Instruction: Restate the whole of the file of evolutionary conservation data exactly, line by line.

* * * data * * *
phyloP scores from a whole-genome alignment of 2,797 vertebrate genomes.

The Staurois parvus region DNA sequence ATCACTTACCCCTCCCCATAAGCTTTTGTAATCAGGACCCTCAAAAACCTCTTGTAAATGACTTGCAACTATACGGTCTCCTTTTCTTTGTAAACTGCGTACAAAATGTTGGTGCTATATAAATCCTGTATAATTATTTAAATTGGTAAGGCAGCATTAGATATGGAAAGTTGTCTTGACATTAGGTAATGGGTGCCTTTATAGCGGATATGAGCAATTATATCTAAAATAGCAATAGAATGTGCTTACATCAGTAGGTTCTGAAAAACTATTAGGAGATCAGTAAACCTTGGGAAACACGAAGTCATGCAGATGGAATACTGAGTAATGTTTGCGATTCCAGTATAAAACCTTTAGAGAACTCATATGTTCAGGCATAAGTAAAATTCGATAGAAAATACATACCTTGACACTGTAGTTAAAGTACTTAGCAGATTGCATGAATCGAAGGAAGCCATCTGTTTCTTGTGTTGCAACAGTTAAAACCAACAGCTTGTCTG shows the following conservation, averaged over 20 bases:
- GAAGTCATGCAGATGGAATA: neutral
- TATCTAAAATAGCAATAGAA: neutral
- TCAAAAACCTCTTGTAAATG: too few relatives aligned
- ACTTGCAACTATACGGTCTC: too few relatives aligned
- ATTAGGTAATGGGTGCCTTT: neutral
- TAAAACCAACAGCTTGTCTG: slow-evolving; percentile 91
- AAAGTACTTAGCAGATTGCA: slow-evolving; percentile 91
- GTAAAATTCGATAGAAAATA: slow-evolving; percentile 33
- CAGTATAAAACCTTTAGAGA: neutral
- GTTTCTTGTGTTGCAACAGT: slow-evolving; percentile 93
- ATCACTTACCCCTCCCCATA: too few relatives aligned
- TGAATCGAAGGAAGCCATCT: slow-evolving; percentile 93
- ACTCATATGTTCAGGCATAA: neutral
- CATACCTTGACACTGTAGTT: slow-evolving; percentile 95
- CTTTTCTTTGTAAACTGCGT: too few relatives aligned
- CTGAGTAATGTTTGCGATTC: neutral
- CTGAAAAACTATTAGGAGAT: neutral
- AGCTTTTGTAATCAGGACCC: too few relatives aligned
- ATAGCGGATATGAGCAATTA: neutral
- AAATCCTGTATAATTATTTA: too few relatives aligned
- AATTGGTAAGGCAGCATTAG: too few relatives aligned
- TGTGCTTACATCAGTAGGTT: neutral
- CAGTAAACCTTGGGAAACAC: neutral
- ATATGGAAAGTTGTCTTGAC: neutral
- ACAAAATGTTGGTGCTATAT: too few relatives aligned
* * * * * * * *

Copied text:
phyloP scores from a whole-genome alignment of 2,797 vertebrate genomes.

The Staurois parvus region DNA sequence ATCACTTACCCCTCCCCATAAGCTTTTGTAATCAGGACCCTCAAAAACCTCTTGTAAATGACTTGCAACTATACGGTCTCCTTTTCTTTGTAAACTGCGTACAAAATGTTGGTGCTATATAAATCCTGTATAATTATTTAAATTGGTAAGGCAGCATTAGATATGGAAAGTTGTCTTGACATTAGGTAATGGGTGCCTTTATAGCGGATATGAGCAATTATATCTAAAATAGCAATAGAATGTGCTTACATCAGTAGGTTCTGAAAAACTATTAGGAGATCAGTAAACCTTGGGAAACACGAAGTCATGCAGATGGAATACTGAGTAATGTTTGCGATTCCAGTATAAAACCTTTAGAGAACTCATATGTTCAGGCATAAGTAAAATTCGATAGAAAATACATACCTTGACACTGTAGTTAAAGTACTTAGCAGATTGCATGAATCGAAGGAAGCCATCTGTTTCTTGTGTTGCAACAGTTAAAACCAACAGCTTGTCTG shows the following conservation, averaged over 20 bases:
- GAAGTCATGCAGATGGAATA: neutral
- TATCTAAAATAGCAATAGAA: neutral
- TCAAAAACCTCTTGTAAATG: too few relatives aligned
- ACTTGCAACTATACGGTCTC: too few relatives aligned
- ATTAGGTAATGGGTGCCTTT: neutral
- TAAAACCAACAGCTTGTCTG: slow-evolving; percentile 91
- AAAGTACTTAGCAGATTGCA: slow-evolving; percentile 91
- GTAAAATTCGATAGAAAATA: slow-evolving; percentile 33
- CAGTATAAAACCTTTAGAGA: neutral
- GTTTCTTGTGTTGCAACAGT: slow-evolving; percentile 93
- ATCACTTACCCCTCCCCATA: too few relatives aligned
- TGAATCGAAGGAAGCCATCT: slow-evolving; percentile 93
- ACTCATATGTTCAGGCATAA: neutral
- CATACCTTGACACTGTAGTT: slow-evolving; percentile 95
- CTTTTCTTTGTAAACTGCGT: too few relatives aligned
- CTGAGTAATGTTTGCGATTC: neutral
- CTGAAAAACTATTAGGAGAT: neutral
- AGCTTTTGTAATCAGGACCC: too few relatives aligned
- ATAGCGGATATGAGCAATTA: neutral
- AAATCCTGTATAATTATTTA: too few relatives aligned
- AATTGGTAAGGCAGCATTAG: too few relatives aligned
- TGTGCTTACATCAGTAGGTT: neutral
- CAGTAAACCTTGGGAAACAC: neutral
- ATATGGAAAGTTGTCTTGAC: neutral
- ACAAAATGTTGGTGCTATAT: too few relatives aligned